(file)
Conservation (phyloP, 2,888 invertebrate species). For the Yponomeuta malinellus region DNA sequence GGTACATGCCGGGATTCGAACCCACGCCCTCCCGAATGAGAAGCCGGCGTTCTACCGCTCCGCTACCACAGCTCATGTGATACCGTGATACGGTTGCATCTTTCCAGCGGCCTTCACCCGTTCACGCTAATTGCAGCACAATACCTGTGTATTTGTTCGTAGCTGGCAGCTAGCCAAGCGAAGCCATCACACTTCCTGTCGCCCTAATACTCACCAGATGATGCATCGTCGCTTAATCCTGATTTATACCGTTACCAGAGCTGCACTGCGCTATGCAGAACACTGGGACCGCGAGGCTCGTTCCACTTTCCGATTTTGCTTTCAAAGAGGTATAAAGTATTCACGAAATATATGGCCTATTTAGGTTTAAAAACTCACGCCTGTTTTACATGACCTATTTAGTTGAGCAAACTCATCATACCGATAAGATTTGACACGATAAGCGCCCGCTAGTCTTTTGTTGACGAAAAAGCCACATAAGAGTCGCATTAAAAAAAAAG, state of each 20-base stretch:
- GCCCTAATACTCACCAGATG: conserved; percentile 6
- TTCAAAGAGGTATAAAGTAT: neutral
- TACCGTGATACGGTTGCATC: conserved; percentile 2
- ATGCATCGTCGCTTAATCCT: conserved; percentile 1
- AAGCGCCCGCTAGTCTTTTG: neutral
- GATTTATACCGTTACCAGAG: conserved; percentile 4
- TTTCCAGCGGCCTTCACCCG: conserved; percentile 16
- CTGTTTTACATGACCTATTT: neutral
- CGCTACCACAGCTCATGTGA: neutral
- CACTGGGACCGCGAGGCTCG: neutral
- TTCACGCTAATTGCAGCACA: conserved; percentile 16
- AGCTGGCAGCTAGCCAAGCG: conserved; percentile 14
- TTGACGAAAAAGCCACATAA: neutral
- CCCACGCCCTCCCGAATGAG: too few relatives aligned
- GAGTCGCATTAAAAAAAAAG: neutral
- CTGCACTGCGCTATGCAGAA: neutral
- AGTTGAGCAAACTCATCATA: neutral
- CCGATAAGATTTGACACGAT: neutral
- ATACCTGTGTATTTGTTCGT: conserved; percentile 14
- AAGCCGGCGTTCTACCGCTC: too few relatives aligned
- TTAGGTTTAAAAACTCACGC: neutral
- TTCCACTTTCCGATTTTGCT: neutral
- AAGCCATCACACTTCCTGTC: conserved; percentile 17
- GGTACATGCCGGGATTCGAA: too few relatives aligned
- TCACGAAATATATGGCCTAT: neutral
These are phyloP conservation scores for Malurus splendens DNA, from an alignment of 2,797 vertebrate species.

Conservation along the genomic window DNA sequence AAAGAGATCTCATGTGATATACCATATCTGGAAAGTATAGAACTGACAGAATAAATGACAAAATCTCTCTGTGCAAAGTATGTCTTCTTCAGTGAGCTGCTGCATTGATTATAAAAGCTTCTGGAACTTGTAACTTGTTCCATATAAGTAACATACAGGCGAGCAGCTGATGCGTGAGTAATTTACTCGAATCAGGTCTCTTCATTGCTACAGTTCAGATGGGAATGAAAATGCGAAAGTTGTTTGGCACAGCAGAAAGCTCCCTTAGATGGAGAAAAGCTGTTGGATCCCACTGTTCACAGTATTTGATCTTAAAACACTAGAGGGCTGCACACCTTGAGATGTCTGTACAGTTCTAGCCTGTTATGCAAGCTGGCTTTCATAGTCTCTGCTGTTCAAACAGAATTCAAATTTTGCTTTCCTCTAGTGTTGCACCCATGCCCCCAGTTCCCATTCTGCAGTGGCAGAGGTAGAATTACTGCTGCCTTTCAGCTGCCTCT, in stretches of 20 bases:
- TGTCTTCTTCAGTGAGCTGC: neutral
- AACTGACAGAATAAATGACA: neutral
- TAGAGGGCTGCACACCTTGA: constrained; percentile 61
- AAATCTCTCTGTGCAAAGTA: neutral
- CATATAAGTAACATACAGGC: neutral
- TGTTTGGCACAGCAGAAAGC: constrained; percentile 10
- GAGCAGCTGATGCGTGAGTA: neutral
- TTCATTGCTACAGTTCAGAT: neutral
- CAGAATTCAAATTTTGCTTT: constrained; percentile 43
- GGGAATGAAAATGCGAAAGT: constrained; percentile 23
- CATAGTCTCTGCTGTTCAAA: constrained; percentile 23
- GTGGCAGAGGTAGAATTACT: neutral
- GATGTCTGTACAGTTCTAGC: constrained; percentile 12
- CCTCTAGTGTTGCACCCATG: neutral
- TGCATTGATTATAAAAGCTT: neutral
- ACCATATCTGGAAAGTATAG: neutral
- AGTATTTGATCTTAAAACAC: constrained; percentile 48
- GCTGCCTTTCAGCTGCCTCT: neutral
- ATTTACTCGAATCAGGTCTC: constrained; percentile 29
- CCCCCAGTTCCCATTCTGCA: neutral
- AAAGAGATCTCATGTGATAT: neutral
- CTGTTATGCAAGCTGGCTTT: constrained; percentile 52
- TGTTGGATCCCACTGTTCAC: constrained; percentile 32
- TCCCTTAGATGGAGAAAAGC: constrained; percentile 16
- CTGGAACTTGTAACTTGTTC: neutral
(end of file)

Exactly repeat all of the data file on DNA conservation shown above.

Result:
Conservation (phyloP, 2,888 invertebrate species). For the Yponomeuta malinellus region DNA sequence GGTACATGCCGGGATTCGAACCCACGCCCTCCCGAATGAGAAGCCGGCGTTCTACCGCTCCGCTACCACAGCTCATGTGATACCGTGATACGGTTGCATCTTTCCAGCGGCCTTCACCCGTTCACGCTAATTGCAGCACAATACCTGTGTATTTGTTCGTAGCTGGCAGCTAGCCAAGCGAAGCCATCACACTTCCTGTCGCCCTAATACTCACCAGATGATGCATCGTCGCTTAATCCTGATTTATACCGTTACCAGAGCTGCACTGCGCTATGCAGAACACTGGGACCGCGAGGCTCGTTCCACTTTCCGATTTTGCTTTCAAAGAGGTATAAAGTATTCACGAAATATATGGCCTATTTAGGTTTAAAAACTCACGCCTGTTTTACATGACCTATTTAGTTGAGCAAACTCATCATACCGATAAGATTTGACACGATAAGCGCCCGCTAGTCTTTTGTTGACGAAAAAGCCACATAAGAGTCGCATTAAAAAAAAAG, state of each 20-base stretch:
- GCCCTAATACTCACCAGATG: conserved; percentile 6
- TTCAAAGAGGTATAAAGTAT: neutral
- TACCGTGATACGGTTGCATC: conserved; percentile 2
- ATGCATCGTCGCTTAATCCT: conserved; percentile 1
- AAGCGCCCGCTAGTCTTTTG: neutral
- GATTTATACCGTTACCAGAG: conserved; percentile 4
- TTTCCAGCGGCCTTCACCCG: conserved; percentile 16
- CTGTTTTACATGACCTATTT: neutral
- CGCTACCACAGCTCATGTGA: neutral
- CACTGGGACCGCGAGGCTCG: neutral
- TTCACGCTAATTGCAGCACA: conserved; percentile 16
- AGCTGGCAGCTAGCCAAGCG: conserved; percentile 14
- TTGACGAAAAAGCCACATAA: neutral
- CCCACGCCCTCCCGAATGAG: too few relatives aligned
- GAGTCGCATTAAAAAAAAAG: neutral
- CTGCACTGCGCTATGCAGAA: neutral
- AGTTGAGCAAACTCATCATA: neutral
- CCGATAAGATTTGACACGAT: neutral
- ATACCTGTGTATTTGTTCGT: conserved; percentile 14
- AAGCCGGCGTTCTACCGCTC: too few relatives aligned
- TTAGGTTTAAAAACTCACGC: neutral
- TTCCACTTTCCGATTTTGCT: neutral
- AAGCCATCACACTTCCTGTC: conserved; percentile 17
- GGTACATGCCGGGATTCGAA: too few relatives aligned
- TCACGAAATATATGGCCTAT: neutral
These are phyloP conservation scores for Malurus splendens DNA, from an alignment of 2,797 vertebrate species.

Conservation along the genomic window DNA sequence AAAGAGATCTCATGTGATATACCATATCTGGAAAGTATAGAACTGACAGAATAAATGACAAAATCTCTCTGTGCAAAGTATGTCTTCTTCAGTGAGCTGCTGCATTGATTATAAAAGCTTCTGGAACTTGTAACTTGTTCCATATAAGTAACATACAGGCGAGCAGCTGATGCGTGAGTAATTTACTCGAATCAGGTCTCTTCATTGCTACAGTTCAGATGGGAATGAAAATGCGAAAGTTGTTTGGCACAGCAGAAAGCTCCCTTAGATGGAGAAAAGCTGTTGGATCCCACTGTTCACAGTATTTGATCTTAAAACACTAGAGGGCTGCACACCTTGAGATGTCTGTACAGTTCTAGCCTGTTATGCAAGCTGGCTTTCATAGTCTCTGCTGTTCAAACAGAATTCAAATTTTGCTTTCCTCTAGTGTTGCACCCATGCCCCCAGTTCCCATTCTGCAGTGGCAGAGGTAGAATTACTGCTGCCTTTCAGCTGCCTCT, in stretches of 20 bases:
- TGTCTTCTTCAGTGAGCTGC: neutral
- AACTGACAGAATAAATGACA: neutral
- TAGAGGGCTGCACACCTTGA: constrained; percentile 61
- AAATCTCTCTGTGCAAAGTA: neutral
- CATATAAGTAACATACAGGC: neutral
- TGTTTGGCACAGCAGAAAGC: constrained; percentile 10
- GAGCAGCTGATGCGTGAGTA: neutral
- TTCATTGCTACAGTTCAGAT: neutral
- CAGAATTCAAATTTTGCTTT: constrained; percentile 43
- GGGAATGAAAATGCGAAAGT: constrained; percentile 23
- CATAGTCTCTGCTGTTCAAA: constrained; percentile 23
- GTGGCAGAGGTAGAATTACT: neutral
- GATGTCTGTACAGTTCTAGC: constrained; percentile 12
- CCTCTAGTGTTGCACCCATG: neutral
- TGCATTGATTATAAAAGCTT: neutral
- ACCATATCTGGAAAGTATAG: neutral
- AGTATTTGATCTTAAAACAC: constrained; percentile 48
- GCTGCCTTTCAGCTGCCTCT: neutral
- ATTTACTCGAATCAGGTCTC: constrained; percentile 29
- CCCCCAGTTCCCATTCTGCA: neutral
- AAAGAGATCTCATGTGATAT: neutral
- CTGTTATGCAAGCTGGCTTT: constrained; percentile 52
- TGTTGGATCCCACTGTTCAC: constrained; percentile 32
- TCCCTTAGATGGAGAAAAGC: constrained; percentile 16
- CTGGAACTTGTAACTTGTTC: neutral